(Sometimes you’ll see an article claiming that the very rich carry more of the tax burden than they used to, but these claims are deceptive: The very rich have seen their incomes go up many times faster than the rest of us. They get a much bigger piece of the pie than they used to, but while their share of the tax burden has gone up somewhat, it has not gone up proportionately.)

Corporations are also carrying a much smaller tax burden than they did in decades past. The Institute for Taxation and Economic Policy lists 60 corporations that among them made nearly $80 billion in profits, but paid no taxes in 2018 under Trump’s new law.

Meanwhile, the federal deficit (which Republicans thought was an existential crisis when Obama was president, but have since forgotten about) has nearly doubled under Trump — from $665 billion in FY 2017 to a projected $1.1 trillion next year. This comes at a time in the economic cycle when the deficit ought to be going down, because it will rise even further when the next recession comes.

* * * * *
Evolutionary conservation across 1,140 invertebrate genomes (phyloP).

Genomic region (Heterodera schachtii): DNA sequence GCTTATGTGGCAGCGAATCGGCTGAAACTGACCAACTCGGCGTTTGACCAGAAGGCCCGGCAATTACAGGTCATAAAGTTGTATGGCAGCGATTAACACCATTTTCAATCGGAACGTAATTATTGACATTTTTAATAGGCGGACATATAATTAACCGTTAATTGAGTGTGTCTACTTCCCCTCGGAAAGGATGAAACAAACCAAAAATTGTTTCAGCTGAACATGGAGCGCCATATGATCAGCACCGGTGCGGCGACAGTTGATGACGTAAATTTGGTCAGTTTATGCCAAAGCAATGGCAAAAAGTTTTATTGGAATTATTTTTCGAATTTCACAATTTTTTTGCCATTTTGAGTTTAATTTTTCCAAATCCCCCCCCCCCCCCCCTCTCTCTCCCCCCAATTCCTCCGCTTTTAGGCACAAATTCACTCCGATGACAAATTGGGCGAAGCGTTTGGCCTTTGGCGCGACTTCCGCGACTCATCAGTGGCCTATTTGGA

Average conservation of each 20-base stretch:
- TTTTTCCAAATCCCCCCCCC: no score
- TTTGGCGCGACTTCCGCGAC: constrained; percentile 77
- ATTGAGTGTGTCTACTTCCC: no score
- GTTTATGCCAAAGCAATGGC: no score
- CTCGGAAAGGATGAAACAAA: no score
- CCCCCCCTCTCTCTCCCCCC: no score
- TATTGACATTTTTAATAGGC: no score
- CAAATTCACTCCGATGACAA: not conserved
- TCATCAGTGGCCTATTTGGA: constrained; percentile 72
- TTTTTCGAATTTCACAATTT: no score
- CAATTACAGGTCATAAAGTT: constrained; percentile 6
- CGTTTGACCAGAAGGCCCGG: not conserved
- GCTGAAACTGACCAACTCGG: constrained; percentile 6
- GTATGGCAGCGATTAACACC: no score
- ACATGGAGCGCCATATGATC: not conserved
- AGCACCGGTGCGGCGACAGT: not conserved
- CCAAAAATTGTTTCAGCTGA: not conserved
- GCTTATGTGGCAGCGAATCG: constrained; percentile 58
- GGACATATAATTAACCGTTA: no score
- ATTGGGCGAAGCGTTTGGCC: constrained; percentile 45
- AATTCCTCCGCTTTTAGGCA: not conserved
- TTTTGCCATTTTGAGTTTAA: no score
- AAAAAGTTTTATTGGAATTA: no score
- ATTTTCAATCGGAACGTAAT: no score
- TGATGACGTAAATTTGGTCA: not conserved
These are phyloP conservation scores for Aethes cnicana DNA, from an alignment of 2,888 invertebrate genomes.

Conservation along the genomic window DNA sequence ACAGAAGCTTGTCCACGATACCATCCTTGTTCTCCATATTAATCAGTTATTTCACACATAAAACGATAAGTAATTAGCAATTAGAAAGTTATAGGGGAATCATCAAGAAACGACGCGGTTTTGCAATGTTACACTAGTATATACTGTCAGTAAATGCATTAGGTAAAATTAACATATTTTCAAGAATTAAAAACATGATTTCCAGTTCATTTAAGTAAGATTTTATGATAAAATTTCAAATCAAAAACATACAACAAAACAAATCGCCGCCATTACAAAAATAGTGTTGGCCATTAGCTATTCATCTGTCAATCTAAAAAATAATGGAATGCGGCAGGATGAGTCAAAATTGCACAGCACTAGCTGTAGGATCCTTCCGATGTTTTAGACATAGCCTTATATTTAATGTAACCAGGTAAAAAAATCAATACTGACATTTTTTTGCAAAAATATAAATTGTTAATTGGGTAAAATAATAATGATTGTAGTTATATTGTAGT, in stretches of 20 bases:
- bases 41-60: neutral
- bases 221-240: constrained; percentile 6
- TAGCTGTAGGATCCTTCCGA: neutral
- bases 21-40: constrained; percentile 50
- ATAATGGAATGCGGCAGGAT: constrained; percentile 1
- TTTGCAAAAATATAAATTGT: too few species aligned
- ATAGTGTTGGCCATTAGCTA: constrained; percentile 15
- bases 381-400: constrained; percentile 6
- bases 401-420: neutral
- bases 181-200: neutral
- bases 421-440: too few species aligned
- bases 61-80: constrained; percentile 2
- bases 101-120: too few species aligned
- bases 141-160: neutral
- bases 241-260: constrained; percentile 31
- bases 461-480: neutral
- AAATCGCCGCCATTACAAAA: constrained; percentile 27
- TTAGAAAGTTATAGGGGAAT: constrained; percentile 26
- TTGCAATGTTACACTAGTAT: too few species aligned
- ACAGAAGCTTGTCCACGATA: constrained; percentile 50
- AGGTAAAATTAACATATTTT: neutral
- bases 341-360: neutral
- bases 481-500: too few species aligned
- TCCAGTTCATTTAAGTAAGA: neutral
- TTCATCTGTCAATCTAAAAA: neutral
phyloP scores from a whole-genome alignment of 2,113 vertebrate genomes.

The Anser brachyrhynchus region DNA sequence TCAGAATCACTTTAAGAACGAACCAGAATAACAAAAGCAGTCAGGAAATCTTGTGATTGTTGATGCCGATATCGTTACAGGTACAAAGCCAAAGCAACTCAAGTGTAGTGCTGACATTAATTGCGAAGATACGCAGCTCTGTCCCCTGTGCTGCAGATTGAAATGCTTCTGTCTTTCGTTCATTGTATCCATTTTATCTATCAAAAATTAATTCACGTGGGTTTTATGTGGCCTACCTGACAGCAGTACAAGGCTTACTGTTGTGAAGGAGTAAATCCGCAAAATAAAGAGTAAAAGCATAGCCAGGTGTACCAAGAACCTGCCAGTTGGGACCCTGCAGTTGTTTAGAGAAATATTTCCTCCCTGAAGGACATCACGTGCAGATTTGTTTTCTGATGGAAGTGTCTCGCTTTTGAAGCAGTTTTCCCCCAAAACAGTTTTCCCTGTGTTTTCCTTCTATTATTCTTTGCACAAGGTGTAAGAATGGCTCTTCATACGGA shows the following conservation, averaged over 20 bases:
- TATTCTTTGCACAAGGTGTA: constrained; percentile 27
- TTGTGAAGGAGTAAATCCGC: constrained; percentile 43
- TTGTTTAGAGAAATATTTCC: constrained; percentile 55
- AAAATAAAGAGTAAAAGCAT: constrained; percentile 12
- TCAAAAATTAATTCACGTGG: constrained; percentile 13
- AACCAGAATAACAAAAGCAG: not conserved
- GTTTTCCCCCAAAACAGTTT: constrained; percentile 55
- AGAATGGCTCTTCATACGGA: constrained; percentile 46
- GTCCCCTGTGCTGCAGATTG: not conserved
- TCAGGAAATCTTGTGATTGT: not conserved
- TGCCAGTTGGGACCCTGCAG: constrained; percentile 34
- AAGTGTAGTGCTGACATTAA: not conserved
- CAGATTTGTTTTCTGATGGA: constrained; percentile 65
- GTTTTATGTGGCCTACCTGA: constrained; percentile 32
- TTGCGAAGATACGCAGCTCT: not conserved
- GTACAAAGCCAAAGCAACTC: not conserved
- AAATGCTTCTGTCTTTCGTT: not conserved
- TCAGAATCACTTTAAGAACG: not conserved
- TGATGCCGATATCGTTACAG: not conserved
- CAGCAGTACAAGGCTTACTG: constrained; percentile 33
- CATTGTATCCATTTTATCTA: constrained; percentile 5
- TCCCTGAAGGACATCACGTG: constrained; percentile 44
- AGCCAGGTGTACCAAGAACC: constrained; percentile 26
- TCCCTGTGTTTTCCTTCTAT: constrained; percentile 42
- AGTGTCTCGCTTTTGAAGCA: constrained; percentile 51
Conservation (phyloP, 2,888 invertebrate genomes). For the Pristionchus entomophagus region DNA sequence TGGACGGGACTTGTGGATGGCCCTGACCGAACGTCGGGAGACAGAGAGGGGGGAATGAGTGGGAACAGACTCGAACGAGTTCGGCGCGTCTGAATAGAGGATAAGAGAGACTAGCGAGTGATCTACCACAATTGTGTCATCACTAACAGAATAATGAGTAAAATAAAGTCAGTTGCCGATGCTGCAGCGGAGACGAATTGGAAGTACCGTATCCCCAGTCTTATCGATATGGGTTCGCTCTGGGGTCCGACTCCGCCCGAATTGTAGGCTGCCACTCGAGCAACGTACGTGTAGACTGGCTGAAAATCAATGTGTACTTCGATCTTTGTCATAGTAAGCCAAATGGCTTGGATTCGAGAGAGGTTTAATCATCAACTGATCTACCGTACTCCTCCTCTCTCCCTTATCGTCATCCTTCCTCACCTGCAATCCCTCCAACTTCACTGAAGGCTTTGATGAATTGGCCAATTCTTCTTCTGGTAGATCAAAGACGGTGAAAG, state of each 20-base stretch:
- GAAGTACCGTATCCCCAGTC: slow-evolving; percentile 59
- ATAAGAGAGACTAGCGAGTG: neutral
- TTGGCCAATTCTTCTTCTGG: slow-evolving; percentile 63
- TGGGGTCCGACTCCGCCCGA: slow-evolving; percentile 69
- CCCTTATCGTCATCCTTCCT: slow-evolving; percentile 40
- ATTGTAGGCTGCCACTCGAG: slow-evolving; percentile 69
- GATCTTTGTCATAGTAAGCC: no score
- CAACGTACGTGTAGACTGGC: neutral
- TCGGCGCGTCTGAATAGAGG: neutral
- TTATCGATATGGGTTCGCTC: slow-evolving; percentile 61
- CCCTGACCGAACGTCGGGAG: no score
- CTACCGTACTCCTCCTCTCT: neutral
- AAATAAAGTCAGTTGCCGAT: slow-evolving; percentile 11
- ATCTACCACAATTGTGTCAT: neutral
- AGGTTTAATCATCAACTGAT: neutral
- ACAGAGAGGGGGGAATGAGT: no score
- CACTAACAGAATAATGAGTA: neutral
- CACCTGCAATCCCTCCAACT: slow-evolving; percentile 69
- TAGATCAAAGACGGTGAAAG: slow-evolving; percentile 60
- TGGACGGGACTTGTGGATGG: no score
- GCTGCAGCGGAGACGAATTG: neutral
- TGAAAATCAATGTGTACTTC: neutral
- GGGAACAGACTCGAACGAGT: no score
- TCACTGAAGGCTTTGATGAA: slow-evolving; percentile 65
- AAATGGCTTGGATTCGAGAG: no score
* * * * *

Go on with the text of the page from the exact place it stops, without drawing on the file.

All the major Democratic candidates would reverse most of the Trump tax cuts, and all call for shifting more of the tax burden back to the rich. Elizabeth Warren is the most vocal about this, calling for a 2% wealth tax on fortunes over $50 million. The rest don’t go quite that far, but all  agree that the rich should pay more.

5. If you want to develop your talents through education, money shouldn’t stand in your way.

States used to put big money into their university systems, but they no longer do. As a result, college of any kind has become unreasonably expensive — far more expensive than it was a generation ago. (Until 1970, the University of California charged California residents zero tuition.)